Easy To Read Book About Dreams
Dreams 1 2 3: Remember, Interpret, and Live Your Dreams is my solution to complicated books about dreams. When I first got started on the subject of dreams more than 20 years ago, I began by reading Carl Jung and Sigmund Freud. The material was dense and written for other scientists. Until I got my hands on Jung’s Man and His Symbols, I hadn’t encountered anything written about dreams that was insightful and accurate while also being easy to read. Even in today’s book market there are few books that are accessible for lay readers.
I saw a need for a book about dreams written for the general public, a book that actually teaches how to work with dreams and illustrates step by step how it’s done. In Dreams 1-2-3 I cover how to remember dreams and keep a journal, how to interpret and decode dreams by understanding symbolism, how to understand recurring dreams and nightmares, and how to apply what you learn about yourself in dreams to your waking life. This last step is most important; otherwise, remembering and interpreting your dreams is just entertainment, and dreams are meant for much more than just entertainment.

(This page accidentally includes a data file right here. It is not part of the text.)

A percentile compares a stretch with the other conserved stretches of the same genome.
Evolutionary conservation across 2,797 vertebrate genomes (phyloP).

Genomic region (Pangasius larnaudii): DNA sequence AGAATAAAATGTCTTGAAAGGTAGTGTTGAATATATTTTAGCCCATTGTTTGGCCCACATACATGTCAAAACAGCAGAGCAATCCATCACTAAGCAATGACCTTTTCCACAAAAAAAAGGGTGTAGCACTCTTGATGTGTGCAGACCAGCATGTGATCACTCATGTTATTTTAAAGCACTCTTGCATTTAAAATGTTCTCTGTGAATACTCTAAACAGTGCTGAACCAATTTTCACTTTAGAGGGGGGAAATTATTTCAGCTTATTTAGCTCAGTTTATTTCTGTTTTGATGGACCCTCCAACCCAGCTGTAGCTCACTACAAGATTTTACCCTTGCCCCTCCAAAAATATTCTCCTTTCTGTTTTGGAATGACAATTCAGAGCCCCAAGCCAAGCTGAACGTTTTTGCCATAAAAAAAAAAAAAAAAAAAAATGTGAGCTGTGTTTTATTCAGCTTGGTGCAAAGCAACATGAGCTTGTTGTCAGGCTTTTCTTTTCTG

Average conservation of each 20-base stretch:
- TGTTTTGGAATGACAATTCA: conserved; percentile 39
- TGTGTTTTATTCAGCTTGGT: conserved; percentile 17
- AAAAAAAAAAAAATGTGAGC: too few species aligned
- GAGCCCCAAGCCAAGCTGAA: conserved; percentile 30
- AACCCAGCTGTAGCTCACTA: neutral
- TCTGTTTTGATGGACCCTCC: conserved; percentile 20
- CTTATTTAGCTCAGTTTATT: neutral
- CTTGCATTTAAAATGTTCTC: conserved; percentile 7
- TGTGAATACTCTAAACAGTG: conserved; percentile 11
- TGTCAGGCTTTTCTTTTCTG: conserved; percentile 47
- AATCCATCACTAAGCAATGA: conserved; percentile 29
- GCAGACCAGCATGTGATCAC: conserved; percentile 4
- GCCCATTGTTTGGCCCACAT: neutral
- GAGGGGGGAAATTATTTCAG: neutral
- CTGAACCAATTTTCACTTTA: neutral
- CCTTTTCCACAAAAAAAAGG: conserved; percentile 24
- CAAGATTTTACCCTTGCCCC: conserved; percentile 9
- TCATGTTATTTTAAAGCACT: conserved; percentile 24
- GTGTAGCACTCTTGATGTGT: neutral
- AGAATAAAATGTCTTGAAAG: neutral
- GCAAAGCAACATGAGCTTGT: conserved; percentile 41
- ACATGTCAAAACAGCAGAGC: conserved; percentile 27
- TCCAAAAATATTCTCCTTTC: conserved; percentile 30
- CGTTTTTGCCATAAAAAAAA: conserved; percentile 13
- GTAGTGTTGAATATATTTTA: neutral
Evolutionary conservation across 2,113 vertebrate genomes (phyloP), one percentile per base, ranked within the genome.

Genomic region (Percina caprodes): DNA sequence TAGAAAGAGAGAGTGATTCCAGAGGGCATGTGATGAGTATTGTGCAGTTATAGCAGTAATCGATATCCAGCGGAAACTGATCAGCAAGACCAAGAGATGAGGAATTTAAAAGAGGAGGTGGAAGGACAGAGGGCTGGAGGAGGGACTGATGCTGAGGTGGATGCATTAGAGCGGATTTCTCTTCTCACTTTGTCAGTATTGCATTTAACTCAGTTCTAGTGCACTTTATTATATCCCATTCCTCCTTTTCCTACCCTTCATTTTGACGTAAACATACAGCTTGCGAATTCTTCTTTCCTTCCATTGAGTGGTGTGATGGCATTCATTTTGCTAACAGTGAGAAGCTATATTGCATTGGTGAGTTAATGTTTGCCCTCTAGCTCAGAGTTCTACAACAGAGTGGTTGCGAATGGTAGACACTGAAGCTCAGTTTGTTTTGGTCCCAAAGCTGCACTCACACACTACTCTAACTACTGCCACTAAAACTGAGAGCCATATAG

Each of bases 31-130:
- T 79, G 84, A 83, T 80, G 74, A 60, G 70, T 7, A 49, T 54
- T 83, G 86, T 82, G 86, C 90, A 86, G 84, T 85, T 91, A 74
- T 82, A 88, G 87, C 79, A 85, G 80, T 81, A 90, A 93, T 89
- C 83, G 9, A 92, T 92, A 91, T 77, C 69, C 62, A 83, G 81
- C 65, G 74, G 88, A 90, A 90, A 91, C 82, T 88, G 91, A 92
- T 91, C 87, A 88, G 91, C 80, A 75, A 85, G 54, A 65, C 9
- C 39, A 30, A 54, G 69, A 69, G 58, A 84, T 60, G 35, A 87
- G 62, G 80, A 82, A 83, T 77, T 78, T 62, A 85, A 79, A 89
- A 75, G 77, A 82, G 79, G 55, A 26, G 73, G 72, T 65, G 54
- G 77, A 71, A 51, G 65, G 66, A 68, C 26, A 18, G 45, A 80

To learn more about the book and my system for dream interpretation, visit the book’s website at Dreams1-2-3.com.
Dreams 1-2-3 is published by Hampton Roads. Originally published by the author.
It is available in print and ebook editions.
This review at Barnes & Noble I think really sums up what I’m trying to say:
If you’re committed to learning about yourself from your dreams, buy this book. As I teenager, I had a Freudian dream dictionary by my bedside and learned almost nothing. I read Jungian analysis and got more pieces of the picture, but found the methods tedious. DeBord makes dream interpretation simple (if not always easy). Rather than having you memorize symbol meanings, he hands you tools for mentally breaking down the imagery in a way that’s personal to you. He’s realistic about dreams. Some have great meaning, some don’t.
Also, the book is not weighed down with spiritualism even as it remains open to the possibility of a paranormal inspiration for (some) dreams.
It’s truly a gem and offers a way of interpreting that’s practical, not overly time-consuming, and makes dreamwork itself more meaningful.